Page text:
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U.S. China Policy
  • Tao Wenzhao, Honorary Member of the Chinese Academy of Social Sciences; Fellow, CASS Institute of American Studies

    Jun 26, 2019

    Amid trade war and perceived China-US disagreement, silver linings are often ignored. But outside of Washington and Beijing, Sino-US cooperation is thriving at the local and private level, while China’s commitment to reform provides a stable foundation for the bilateral relationship.

  • Cui Liru, Former President, China Institutes of Contemporary International Relations

    Jun 21, 2019

    The trade war is only the latest twist in a tangled China-US relationship. For the two sides to find common ground, the US must accept China’s rise to superpower status on an equal footing, and China should acknowledge the post-World War II order that the US built.

  • Tom Watkins, Advisor, Michigan-China Innovation Center

    Jun 13, 2019

    Whining about China and starting a unilateral trade war is not a winning strategy. If China stumbles, the world will tumble.

  • Mel Gurtov, Professor Emeritus of Political Science, Portland State University

    Jun 12, 2019

    Trump’s belligerent style in waging the trade war overlooks China’s history of stiff resistance against stronger foes. The US-China relationship is the world’s most important, and if we don’t get it right, the chances of a violent outcome increase significantly.

  • Zhang Jun, Dean, School of Economics, Fudan University

    Jun 10, 2019

    Just when a trade agreement between the United States and China appeared to be in sight, negotiators found themselves back at square one. The immediate reason for the disruption was China’s insistence on a substantially rewritten draft agreement, which, according to US President Donald Trump’s administration, reneges on previously agreed terms. But the root cause of China’s changes to the draft – the reason behind its reluctance to meet US demands – lies in a fundamental miscalculation by the Trump administration.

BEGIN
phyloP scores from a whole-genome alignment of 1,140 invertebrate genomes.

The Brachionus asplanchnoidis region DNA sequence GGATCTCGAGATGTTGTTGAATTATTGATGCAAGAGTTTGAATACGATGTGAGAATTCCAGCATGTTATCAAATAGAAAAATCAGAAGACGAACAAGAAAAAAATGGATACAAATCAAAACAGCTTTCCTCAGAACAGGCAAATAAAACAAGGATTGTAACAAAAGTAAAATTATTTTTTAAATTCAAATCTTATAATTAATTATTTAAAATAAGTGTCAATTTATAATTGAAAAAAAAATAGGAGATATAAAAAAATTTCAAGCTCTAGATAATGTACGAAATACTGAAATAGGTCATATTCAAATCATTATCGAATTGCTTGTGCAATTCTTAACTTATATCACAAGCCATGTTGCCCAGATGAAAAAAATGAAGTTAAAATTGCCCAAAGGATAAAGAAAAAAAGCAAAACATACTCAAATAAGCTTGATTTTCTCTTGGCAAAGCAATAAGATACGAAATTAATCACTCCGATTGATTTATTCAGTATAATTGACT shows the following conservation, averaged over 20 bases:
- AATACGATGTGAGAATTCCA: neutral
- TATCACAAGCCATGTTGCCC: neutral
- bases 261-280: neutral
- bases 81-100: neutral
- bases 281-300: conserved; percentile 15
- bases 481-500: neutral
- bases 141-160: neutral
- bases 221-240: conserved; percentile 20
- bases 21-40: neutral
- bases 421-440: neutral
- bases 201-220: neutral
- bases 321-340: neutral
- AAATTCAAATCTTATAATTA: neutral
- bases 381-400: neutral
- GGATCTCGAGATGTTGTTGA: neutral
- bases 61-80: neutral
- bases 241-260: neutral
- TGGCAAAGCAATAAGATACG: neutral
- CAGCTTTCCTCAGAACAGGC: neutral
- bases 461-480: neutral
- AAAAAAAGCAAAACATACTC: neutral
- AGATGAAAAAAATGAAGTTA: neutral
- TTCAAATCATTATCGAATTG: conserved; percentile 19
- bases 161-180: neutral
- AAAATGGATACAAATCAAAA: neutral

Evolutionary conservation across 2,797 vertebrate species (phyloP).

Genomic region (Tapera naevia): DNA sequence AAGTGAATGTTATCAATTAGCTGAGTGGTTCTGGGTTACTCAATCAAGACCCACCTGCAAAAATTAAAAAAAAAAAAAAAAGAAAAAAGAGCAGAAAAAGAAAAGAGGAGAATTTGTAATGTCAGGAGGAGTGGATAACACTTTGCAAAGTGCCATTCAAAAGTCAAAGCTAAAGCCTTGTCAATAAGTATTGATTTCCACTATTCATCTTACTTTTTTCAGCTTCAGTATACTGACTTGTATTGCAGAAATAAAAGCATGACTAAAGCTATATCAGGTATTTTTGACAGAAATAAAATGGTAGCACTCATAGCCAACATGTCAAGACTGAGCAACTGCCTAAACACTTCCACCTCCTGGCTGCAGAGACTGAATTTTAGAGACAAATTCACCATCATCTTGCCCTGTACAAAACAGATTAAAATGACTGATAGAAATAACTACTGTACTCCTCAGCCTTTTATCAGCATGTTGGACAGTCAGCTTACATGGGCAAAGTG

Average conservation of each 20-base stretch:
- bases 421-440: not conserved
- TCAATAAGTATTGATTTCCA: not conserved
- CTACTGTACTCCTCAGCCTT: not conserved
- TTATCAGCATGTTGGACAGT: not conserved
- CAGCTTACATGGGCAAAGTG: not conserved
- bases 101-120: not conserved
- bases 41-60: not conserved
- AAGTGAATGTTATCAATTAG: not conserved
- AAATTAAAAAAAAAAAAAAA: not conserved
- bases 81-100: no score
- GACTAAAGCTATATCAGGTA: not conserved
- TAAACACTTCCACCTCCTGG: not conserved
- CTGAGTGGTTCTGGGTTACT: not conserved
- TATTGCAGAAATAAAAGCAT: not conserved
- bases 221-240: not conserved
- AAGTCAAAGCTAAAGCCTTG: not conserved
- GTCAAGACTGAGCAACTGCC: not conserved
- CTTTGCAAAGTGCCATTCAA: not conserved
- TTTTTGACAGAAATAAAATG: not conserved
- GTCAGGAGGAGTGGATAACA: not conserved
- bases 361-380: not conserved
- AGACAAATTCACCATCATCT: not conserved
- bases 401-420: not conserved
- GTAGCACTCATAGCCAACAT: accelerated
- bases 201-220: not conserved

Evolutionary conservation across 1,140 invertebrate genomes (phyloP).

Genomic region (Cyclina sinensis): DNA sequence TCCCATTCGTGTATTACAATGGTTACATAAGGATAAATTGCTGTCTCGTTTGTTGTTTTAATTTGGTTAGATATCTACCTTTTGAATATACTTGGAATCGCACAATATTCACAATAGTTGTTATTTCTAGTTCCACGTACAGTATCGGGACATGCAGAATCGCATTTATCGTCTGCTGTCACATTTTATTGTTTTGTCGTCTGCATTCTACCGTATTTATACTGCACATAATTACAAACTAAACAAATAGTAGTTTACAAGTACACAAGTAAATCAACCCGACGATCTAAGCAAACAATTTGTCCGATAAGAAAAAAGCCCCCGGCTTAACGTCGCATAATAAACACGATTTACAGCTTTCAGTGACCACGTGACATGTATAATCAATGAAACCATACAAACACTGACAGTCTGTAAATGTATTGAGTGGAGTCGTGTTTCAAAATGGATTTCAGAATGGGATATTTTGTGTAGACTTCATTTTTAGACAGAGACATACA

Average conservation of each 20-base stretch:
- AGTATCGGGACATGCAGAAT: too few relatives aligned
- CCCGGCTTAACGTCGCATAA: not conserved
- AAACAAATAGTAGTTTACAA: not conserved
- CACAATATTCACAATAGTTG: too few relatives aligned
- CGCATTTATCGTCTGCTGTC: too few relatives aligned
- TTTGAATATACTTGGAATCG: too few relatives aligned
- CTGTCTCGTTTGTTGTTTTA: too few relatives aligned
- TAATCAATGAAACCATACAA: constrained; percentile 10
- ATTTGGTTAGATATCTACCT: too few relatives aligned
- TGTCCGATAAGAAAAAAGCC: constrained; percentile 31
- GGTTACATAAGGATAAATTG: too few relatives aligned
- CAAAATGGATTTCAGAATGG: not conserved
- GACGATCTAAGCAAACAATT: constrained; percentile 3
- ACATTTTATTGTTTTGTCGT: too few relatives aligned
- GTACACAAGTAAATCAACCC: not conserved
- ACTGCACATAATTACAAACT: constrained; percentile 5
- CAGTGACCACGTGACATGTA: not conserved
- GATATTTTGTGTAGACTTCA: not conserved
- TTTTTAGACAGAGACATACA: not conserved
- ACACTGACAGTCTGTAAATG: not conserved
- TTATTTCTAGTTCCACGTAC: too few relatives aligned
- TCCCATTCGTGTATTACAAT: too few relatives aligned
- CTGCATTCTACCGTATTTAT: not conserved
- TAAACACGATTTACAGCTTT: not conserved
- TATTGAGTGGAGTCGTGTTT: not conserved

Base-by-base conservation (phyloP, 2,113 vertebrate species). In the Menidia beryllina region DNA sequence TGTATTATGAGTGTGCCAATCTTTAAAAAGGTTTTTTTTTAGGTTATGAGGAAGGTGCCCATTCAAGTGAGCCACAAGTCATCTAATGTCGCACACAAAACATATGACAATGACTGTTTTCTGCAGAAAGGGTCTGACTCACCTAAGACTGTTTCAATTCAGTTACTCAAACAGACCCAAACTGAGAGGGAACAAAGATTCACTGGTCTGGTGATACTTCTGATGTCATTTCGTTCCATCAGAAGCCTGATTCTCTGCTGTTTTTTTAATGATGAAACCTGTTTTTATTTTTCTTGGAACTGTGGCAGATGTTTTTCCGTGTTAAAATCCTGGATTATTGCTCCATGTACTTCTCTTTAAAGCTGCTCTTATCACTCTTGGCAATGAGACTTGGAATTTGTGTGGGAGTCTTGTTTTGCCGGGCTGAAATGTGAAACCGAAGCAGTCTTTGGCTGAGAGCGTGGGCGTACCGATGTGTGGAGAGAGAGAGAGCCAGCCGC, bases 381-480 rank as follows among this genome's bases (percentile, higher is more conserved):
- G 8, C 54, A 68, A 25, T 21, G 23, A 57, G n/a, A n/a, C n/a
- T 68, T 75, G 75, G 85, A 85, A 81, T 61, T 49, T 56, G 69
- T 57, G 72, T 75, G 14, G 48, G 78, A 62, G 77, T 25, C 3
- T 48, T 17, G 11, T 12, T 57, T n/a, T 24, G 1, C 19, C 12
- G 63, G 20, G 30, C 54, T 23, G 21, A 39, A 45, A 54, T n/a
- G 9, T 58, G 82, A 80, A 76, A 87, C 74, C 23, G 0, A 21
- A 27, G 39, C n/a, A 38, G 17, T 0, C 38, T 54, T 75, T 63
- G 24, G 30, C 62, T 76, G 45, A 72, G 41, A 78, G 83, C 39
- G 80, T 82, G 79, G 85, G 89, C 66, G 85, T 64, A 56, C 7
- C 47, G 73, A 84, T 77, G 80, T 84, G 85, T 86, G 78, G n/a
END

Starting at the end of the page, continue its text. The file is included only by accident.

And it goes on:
• An Gang, Adjunct Fellow, Center for International Security and Strategy, Tsinghua University

    Jun 04, 2019

    As America’s China policy turns from engagement to competition, Beijing must face facts: Trump or no Trump, the US has reached bipartisan consensus on containing China. How should Beijing respond? Where will the current confrontation lead? In crafting a new strategy towards the US, China must consider the ultimate goal of its rise, and how America fits into the big picture.

  • Li Yan, Deputy Director of Institute of American Studies, CICIR

    Jun 03, 2019

    Trade and economic ties were long the ballast in China-US ties — despite political disputes, the business community was in favor of warmer relations. Now the ballast threatens to turn into a stumbling block, as trade may be the sticking point preventing both nations from returning to a friendly stance, while exacerbating their superpower competition.

  • He Weiwen, Senior Fellow, Chongyang Institute for Financial Studies

    May 31, 2019

    Trump’s idiosyncratic “art of the deal” apparently means putting extreme pressure on your negotiating partner to force them to surrender — but the US approach is based on faulty Trumpian economic assumptions and a misread of China’s growth history, and will only backfire.

  • Stephen Roach, Faculty Member, Yale University

    May 29, 2019

    “When governments permit counterfeiting or copying of American products, it is stealing our future, and it is no longer free trade.” So said US President Ronald Reagan, commenting on Japan after the Plaza Accord was concluded in September 1985. Today resembles, in many respects, a remake of this 1980s movie, but with a reality-television star replacing a Hollywood film star in the presidential leading role – and with a new villain in place of Japan.

  • He Wenping, Senior Fellow, Charhar Institute

    May 28, 2019

    A senior U.S. State Department official’s inflammatory comments about a “Clash of Civilizations” reignited debate about how to view history and differing cultures. The Conference on Asian Civilizations Dialogue, hosted in Beijing this May, offered a more level-headed and equitable path to understand civilizational differences.

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